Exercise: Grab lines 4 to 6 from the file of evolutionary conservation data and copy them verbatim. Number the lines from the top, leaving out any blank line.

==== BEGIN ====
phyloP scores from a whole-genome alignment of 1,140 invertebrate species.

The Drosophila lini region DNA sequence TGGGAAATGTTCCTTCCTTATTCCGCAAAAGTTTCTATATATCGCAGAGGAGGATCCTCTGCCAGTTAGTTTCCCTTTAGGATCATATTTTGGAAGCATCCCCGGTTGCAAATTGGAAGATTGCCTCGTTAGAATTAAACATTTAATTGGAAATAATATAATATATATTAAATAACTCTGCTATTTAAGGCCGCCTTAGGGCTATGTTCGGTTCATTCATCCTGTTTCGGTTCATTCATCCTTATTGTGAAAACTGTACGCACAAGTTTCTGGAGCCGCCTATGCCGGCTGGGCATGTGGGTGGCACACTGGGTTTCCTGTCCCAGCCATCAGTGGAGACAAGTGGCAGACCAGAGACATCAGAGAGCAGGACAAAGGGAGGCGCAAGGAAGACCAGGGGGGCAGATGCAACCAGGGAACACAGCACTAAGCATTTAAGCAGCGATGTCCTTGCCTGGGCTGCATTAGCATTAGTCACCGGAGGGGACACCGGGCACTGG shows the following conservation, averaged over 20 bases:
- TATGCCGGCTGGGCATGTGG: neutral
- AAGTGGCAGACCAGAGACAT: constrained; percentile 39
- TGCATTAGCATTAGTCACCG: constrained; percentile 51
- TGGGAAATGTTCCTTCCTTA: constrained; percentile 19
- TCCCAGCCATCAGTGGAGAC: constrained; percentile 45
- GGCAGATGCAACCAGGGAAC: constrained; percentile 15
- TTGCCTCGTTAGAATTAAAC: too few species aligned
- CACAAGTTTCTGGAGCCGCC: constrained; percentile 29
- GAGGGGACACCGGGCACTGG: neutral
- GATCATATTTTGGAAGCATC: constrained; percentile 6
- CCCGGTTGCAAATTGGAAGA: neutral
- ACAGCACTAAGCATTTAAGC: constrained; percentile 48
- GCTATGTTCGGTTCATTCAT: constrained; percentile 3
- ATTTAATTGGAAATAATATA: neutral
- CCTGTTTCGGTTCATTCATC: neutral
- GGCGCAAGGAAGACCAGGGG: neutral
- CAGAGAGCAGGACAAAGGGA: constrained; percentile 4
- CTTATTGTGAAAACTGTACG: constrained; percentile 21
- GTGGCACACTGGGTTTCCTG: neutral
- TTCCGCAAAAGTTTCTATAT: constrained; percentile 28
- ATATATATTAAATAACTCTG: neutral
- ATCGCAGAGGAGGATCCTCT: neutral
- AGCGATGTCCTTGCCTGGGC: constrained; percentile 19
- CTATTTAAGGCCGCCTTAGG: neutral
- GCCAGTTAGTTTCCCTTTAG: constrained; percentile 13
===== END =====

- AAGTGGCAGACCAGAGACAT: constrained; percentile 39
- TGCATTAGCATTAGTCACCG: constrained; percentile 51
- TGGGAAATGTTCCTTCCTTA: constrained; percentile 19